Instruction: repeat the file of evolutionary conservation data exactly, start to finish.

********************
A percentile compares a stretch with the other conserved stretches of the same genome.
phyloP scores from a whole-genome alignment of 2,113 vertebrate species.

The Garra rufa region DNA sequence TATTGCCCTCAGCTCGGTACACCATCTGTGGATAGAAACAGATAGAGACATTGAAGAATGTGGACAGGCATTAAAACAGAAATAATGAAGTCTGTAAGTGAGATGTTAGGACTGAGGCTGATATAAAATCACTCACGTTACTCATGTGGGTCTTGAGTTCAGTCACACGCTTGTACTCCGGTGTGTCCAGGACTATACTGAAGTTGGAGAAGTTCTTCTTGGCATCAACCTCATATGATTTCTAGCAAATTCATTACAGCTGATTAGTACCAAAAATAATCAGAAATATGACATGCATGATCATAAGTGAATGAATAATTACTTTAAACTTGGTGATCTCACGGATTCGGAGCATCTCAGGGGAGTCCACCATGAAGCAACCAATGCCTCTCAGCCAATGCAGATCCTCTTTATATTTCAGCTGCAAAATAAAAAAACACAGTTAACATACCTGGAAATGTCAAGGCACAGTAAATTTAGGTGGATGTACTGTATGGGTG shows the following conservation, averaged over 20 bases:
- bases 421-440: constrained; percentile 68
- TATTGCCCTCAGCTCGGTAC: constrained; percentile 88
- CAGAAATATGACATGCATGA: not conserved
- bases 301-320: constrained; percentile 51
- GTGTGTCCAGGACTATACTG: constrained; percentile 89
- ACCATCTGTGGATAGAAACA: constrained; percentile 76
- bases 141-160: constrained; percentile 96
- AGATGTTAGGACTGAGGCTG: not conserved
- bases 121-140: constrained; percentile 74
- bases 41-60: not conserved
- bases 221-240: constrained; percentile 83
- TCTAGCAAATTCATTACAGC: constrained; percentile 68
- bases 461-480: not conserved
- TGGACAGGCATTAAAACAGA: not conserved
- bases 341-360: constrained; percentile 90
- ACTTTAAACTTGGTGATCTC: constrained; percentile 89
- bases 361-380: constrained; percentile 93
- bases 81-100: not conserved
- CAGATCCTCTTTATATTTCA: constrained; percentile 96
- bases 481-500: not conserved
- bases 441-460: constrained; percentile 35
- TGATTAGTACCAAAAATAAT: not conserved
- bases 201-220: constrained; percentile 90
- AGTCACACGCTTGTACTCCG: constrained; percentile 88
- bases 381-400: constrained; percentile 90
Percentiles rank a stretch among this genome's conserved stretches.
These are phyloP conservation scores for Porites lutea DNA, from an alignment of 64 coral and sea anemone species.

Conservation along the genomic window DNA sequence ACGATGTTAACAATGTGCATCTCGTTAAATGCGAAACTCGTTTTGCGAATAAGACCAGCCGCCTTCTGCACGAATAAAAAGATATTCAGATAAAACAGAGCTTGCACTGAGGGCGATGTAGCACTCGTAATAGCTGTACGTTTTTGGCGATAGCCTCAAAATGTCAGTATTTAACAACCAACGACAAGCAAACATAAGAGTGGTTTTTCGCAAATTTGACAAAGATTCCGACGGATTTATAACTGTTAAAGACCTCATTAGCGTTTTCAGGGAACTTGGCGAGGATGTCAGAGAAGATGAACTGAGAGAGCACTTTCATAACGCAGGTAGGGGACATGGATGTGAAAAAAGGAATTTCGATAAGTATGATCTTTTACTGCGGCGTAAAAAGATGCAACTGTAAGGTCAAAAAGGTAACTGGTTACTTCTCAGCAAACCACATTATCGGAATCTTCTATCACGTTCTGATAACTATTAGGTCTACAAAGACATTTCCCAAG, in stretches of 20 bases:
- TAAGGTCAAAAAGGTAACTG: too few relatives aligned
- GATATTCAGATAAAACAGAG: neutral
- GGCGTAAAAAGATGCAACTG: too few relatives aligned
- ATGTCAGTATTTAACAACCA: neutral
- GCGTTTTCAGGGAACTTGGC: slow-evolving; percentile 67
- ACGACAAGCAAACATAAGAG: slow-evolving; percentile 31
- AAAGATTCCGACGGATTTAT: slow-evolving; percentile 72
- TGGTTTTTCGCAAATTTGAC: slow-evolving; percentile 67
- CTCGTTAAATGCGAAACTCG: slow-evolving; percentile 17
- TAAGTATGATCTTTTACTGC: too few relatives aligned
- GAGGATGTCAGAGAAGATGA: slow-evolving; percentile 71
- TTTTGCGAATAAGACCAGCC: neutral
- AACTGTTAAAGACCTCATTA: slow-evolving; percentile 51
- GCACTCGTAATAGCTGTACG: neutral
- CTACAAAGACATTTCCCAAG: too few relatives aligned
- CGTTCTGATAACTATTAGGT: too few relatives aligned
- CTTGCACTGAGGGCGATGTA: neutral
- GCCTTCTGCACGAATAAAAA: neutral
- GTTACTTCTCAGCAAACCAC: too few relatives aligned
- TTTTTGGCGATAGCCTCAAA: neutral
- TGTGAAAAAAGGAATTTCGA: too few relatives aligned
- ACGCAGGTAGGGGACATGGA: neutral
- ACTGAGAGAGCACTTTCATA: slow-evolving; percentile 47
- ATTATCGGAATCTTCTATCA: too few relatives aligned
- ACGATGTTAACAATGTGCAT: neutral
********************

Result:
A percentile compares a stretch with the other conserved stretches of the same genome.
phyloP scores from a whole-genome alignment of 2,113 vertebrate species.

The Garra rufa region DNA sequence TATTGCCCTCAGCTCGGTACACCATCTGTGGATAGAAACAGATAGAGACATTGAAGAATGTGGACAGGCATTAAAACAGAAATAATGAAGTCTGTAAGTGAGATGTTAGGACTGAGGCTGATATAAAATCACTCACGTTACTCATGTGGGTCTTGAGTTCAGTCACACGCTTGTACTCCGGTGTGTCCAGGACTATACTGAAGTTGGAGAAGTTCTTCTTGGCATCAACCTCATATGATTTCTAGCAAATTCATTACAGCTGATTAGTACCAAAAATAATCAGAAATATGACATGCATGATCATAAGTGAATGAATAATTACTTTAAACTTGGTGATCTCACGGATTCGGAGCATCTCAGGGGAGTCCACCATGAAGCAACCAATGCCTCTCAGCCAATGCAGATCCTCTTTATATTTCAGCTGCAAAATAAAAAAACACAGTTAACATACCTGGAAATGTCAAGGCACAGTAAATTTAGGTGGATGTACTGTATGGGTG shows the following conservation, averaged over 20 bases:
- bases 421-440: constrained; percentile 68
- TATTGCCCTCAGCTCGGTAC: constrained; percentile 88
- CAGAAATATGACATGCATGA: not conserved
- bases 301-320: constrained; percentile 51
- GTGTGTCCAGGACTATACTG: constrained; percentile 89
- ACCATCTGTGGATAGAAACA: constrained; percentile 76
- bases 141-160: constrained; percentile 96
- AGATGTTAGGACTGAGGCTG: not conserved
- bases 121-140: constrained; percentile 74
- bases 41-60: not conserved
- bases 221-240: constrained; percentile 83
- TCTAGCAAATTCATTACAGC: constrained; percentile 68
- bases 461-480: not conserved
- TGGACAGGCATTAAAACAGA: not conserved
- bases 341-360: constrained; percentile 90
- ACTTTAAACTTGGTGATCTC: constrained; percentile 89
- bases 361-380: constrained; percentile 93
- bases 81-100: not conserved
- CAGATCCTCTTTATATTTCA: constrained; percentile 96
- bases 481-500: not conserved
- bases 441-460: constrained; percentile 35
- TGATTAGTACCAAAAATAAT: not conserved
- bases 201-220: constrained; percentile 90
- AGTCACACGCTTGTACTCCG: constrained; percentile 88
- bases 381-400: constrained; percentile 90
Percentiles rank a stretch among this genome's conserved stretches.
These are phyloP conservation scores for Porites lutea DNA, from an alignment of 64 coral and sea anemone species.

Conservation along the genomic window DNA sequence ACGATGTTAACAATGTGCATCTCGTTAAATGCGAAACTCGTTTTGCGAATAAGACCAGCCGCCTTCTGCACGAATAAAAAGATATTCAGATAAAACAGAGCTTGCACTGAGGGCGATGTAGCACTCGTAATAGCTGTACGTTTTTGGCGATAGCCTCAAAATGTCAGTATTTAACAACCAACGACAAGCAAACATAAGAGTGGTTTTTCGCAAATTTGACAAAGATTCCGACGGATTTATAACTGTTAAAGACCTCATTAGCGTTTTCAGGGAACTTGGCGAGGATGTCAGAGAAGATGAACTGAGAGAGCACTTTCATAACGCAGGTAGGGGACATGGATGTGAAAAAAGGAATTTCGATAAGTATGATCTTTTACTGCGGCGTAAAAAGATGCAACTGTAAGGTCAAAAAGGTAACTGGTTACTTCTCAGCAAACCACATTATCGGAATCTTCTATCACGTTCTGATAACTATTAGGTCTACAAAGACATTTCCCAAG, in stretches of 20 bases:
- TAAGGTCAAAAAGGTAACTG: too few relatives aligned
- GATATTCAGATAAAACAGAG: neutral
- GGCGTAAAAAGATGCAACTG: too few relatives aligned
- ATGTCAGTATTTAACAACCA: neutral
- GCGTTTTCAGGGAACTTGGC: slow-evolving; percentile 67
- ACGACAAGCAAACATAAGAG: slow-evolving; percentile 31
- AAAGATTCCGACGGATTTAT: slow-evolving; percentile 72
- TGGTTTTTCGCAAATTTGAC: slow-evolving; percentile 67
- CTCGTTAAATGCGAAACTCG: slow-evolving; percentile 17
- TAAGTATGATCTTTTACTGC: too few relatives aligned
- GAGGATGTCAGAGAAGATGA: slow-evolving; percentile 71
- TTTTGCGAATAAGACCAGCC: neutral
- AACTGTTAAAGACCTCATTA: slow-evolving; percentile 51
- GCACTCGTAATAGCTGTACG: neutral
- CTACAAAGACATTTCCCAAG: too few relatives aligned
- CGTTCTGATAACTATTAGGT: too few relatives aligned
- CTTGCACTGAGGGCGATGTA: neutral
- GCCTTCTGCACGAATAAAAA: neutral
- GTTACTTCTCAGCAAACCAC: too few relatives aligned
- TTTTTGGCGATAGCCTCAAA: neutral
- TGTGAAAAAAGGAATTTCGA: too few relatives aligned
- ACGCAGGTAGGGGACATGGA: neutral
- ACTGAGAGAGCACTTTCATA: slow-evolving; percentile 47
- ATTATCGGAATCTTCTATCA: too few relatives aligned
- ACGATGTTAACAATGTGCAT: neutral